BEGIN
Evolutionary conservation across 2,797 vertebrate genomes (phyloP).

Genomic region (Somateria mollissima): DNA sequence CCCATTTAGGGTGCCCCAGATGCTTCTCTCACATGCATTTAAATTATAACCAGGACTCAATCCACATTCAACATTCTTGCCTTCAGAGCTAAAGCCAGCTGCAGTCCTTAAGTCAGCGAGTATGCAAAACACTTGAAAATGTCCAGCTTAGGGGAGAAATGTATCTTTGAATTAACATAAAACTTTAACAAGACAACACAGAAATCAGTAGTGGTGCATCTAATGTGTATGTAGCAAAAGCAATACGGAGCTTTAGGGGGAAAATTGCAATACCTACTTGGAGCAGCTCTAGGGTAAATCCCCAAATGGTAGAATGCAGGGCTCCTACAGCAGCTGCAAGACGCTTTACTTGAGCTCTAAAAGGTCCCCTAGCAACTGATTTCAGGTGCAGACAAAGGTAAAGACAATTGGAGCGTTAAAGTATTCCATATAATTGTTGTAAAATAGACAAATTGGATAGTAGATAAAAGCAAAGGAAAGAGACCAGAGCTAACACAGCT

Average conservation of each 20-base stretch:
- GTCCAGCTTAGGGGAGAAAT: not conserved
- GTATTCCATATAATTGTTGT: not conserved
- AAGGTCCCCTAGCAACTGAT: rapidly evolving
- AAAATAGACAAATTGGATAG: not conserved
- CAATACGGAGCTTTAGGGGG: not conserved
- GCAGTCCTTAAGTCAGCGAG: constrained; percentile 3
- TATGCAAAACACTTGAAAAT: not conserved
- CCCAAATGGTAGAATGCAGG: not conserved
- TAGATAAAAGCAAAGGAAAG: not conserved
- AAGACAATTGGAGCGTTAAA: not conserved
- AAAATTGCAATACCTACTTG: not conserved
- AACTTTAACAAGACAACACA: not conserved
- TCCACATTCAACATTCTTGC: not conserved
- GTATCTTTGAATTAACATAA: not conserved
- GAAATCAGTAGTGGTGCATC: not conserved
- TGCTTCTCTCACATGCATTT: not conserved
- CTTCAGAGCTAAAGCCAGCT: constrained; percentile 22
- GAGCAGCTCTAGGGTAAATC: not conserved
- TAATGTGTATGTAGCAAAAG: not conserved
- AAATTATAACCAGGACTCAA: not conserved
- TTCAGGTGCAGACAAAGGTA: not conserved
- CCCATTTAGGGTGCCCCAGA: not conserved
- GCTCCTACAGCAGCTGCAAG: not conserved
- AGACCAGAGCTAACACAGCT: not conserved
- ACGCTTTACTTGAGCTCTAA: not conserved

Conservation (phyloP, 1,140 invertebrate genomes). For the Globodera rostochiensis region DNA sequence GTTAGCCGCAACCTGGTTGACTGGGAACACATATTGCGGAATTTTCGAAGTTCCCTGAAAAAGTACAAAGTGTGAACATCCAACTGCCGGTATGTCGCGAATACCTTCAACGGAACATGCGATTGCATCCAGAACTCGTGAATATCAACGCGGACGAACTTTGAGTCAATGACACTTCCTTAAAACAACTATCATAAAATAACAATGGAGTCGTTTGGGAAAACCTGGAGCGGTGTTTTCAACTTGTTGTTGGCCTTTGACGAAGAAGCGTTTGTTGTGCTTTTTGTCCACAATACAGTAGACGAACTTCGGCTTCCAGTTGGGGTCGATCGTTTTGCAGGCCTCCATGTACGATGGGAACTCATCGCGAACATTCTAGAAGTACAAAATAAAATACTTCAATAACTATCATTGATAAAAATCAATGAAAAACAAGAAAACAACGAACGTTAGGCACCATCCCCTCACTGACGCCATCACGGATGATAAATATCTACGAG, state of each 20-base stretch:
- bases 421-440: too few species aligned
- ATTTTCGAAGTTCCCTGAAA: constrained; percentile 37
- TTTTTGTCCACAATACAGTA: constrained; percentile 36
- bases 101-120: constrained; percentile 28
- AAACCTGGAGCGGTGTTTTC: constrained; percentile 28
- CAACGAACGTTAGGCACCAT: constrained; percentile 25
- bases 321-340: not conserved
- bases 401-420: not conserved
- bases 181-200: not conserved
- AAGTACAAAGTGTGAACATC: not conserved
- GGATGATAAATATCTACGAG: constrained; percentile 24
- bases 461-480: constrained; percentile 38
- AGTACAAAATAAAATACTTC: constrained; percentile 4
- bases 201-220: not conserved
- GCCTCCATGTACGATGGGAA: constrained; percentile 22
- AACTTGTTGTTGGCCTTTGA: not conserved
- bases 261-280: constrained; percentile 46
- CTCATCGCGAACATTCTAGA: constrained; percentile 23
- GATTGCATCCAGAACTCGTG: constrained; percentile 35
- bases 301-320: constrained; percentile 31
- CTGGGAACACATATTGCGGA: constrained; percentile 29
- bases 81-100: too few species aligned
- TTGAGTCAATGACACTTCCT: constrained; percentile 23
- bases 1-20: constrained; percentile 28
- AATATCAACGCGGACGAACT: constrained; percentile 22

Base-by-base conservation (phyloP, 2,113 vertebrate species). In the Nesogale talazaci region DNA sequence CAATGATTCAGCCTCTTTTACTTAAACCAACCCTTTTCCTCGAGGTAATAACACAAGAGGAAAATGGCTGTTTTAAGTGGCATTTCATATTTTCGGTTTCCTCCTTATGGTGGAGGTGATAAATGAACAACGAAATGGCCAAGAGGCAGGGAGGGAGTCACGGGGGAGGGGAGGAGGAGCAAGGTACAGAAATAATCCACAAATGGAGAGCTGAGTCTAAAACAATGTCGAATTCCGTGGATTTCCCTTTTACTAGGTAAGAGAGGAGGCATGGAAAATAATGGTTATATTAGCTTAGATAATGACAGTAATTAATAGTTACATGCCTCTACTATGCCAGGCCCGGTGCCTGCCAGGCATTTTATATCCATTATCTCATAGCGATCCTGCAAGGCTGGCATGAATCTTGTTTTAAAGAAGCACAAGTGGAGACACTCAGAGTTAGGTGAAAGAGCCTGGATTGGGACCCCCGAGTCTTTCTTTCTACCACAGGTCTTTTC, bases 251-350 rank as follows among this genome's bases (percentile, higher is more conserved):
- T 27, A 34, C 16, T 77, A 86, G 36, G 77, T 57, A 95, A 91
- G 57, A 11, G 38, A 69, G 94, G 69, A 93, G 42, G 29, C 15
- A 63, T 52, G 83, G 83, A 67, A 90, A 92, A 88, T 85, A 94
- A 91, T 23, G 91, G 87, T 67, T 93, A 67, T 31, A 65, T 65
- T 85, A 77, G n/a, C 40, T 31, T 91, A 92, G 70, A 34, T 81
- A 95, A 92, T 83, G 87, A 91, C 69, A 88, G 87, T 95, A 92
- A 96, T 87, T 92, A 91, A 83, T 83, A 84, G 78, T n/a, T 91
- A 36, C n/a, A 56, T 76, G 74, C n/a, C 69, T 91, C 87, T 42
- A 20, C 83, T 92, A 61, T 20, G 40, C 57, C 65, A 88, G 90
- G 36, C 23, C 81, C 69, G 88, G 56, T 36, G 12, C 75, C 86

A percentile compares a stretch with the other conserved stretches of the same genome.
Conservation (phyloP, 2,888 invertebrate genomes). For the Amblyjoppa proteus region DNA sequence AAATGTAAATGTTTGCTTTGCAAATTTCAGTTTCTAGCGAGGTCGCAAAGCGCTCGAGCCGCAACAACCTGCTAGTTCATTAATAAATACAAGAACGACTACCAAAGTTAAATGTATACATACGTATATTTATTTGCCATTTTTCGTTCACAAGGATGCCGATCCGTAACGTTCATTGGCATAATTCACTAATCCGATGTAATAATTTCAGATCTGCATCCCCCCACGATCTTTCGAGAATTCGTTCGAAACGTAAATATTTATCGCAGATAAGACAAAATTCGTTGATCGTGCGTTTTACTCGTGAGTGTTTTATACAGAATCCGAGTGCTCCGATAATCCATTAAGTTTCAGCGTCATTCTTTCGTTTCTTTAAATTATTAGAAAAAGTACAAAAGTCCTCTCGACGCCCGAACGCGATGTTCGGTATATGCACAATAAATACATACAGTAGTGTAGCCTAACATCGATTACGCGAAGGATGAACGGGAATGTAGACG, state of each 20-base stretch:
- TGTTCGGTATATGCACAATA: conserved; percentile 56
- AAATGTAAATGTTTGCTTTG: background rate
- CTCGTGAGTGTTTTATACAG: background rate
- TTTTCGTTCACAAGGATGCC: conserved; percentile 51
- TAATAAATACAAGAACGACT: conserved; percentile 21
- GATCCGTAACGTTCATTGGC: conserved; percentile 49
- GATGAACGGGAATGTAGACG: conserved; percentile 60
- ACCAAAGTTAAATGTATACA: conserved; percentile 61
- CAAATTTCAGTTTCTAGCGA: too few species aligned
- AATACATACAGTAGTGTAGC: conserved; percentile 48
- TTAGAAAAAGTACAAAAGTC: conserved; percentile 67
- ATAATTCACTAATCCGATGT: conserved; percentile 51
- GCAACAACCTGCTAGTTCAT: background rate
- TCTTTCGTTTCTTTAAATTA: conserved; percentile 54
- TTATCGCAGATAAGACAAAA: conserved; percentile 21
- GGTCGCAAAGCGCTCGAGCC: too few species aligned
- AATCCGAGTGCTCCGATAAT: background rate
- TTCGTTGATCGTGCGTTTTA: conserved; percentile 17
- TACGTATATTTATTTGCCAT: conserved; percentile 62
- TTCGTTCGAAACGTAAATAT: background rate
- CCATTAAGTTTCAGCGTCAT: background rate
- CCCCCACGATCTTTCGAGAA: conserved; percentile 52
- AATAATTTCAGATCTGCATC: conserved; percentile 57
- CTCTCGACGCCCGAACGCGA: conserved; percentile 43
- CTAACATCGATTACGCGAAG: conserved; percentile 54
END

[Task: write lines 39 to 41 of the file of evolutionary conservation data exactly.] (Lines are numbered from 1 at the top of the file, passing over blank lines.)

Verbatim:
- AAGTACAAAGTGTGAACATC: not conserved
- GGATGATAAATATCTACGAG: constrained; percentile 24
- bases 461-480: constrained; percentile 38